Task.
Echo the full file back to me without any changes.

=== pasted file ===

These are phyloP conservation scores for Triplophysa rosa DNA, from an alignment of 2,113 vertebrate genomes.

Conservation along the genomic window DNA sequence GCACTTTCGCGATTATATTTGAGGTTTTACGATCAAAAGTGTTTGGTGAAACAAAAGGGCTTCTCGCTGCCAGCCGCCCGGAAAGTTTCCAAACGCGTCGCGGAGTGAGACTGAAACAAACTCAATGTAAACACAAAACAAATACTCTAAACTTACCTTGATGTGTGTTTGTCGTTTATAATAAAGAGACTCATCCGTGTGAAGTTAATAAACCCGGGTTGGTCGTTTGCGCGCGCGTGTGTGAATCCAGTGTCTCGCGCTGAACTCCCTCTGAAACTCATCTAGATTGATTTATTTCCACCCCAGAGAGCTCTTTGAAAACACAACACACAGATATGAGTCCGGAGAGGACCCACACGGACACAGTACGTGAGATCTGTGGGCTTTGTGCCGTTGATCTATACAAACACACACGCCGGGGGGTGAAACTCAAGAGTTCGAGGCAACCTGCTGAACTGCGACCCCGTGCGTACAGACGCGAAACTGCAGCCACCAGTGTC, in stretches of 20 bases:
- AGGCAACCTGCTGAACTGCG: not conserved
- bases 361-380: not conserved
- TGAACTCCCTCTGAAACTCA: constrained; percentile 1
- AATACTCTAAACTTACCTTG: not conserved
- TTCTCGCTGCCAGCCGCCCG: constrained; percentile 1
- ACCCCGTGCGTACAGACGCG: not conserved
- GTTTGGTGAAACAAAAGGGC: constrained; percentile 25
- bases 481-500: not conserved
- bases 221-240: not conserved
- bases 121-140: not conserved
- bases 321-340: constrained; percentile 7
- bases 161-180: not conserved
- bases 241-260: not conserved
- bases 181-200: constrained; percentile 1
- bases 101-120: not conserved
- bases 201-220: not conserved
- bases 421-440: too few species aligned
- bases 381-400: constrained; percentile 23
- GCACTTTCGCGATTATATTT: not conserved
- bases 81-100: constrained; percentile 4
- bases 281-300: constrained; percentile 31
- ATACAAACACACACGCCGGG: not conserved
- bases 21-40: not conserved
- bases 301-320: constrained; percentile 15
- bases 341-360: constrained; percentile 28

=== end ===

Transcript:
These are phyloP conservation scores for Triplophysa rosa DNA, from an alignment of 2,113 vertebrate genomes.

Conservation along the genomic window DNA sequence GCACTTTCGCGATTATATTTGAGGTTTTACGATCAAAAGTGTTTGGTGAAACAAAAGGGCTTCTCGCTGCCAGCCGCCCGGAAAGTTTCCAAACGCGTCGCGGAGTGAGACTGAAACAAACTCAATGTAAACACAAAACAAATACTCTAAACTTACCTTGATGTGTGTTTGTCGTTTATAATAAAGAGACTCATCCGTGTGAAGTTAATAAACCCGGGTTGGTCGTTTGCGCGCGCGTGTGTGAATCCAGTGTCTCGCGCTGAACTCCCTCTGAAACTCATCTAGATTGATTTATTTCCACCCCAGAGAGCTCTTTGAAAACACAACACACAGATATGAGTCCGGAGAGGACCCACACGGACACAGTACGTGAGATCTGTGGGCTTTGTGCCGTTGATCTATACAAACACACACGCCGGGGGGTGAAACTCAAGAGTTCGAGGCAACCTGCTGAACTGCGACCCCGTGCGTACAGACGCGAAACTGCAGCCACCAGTGTC, in stretches of 20 bases:
- AGGCAACCTGCTGAACTGCG: not conserved
- bases 361-380: not conserved
- TGAACTCCCTCTGAAACTCA: constrained; percentile 1
- AATACTCTAAACTTACCTTG: not conserved
- TTCTCGCTGCCAGCCGCCCG: constrained; percentile 1
- ACCCCGTGCGTACAGACGCG: not conserved
- GTTTGGTGAAACAAAAGGGC: constrained; percentile 25
- bases 481-500: not conserved
- bases 221-240: not conserved
- bases 121-140: not conserved
- bases 321-340: constrained; percentile 7
- bases 161-180: not conserved
- bases 241-260: not conserved
- bases 181-200: constrained; percentile 1
- bases 101-120: not conserved
- bases 201-220: not conserved
- bases 421-440: too few species aligned
- bases 381-400: constrained; percentile 23
- GCACTTTCGCGATTATATTT: not conserved
- bases 81-100: constrained; percentile 4
- bases 281-300: constrained; percentile 31
- ATACAAACACACACGCCGGG: not conserved
- bases 21-40: not conserved
- bases 301-320: constrained; percentile 15
- bases 341-360: constrained; percentile 28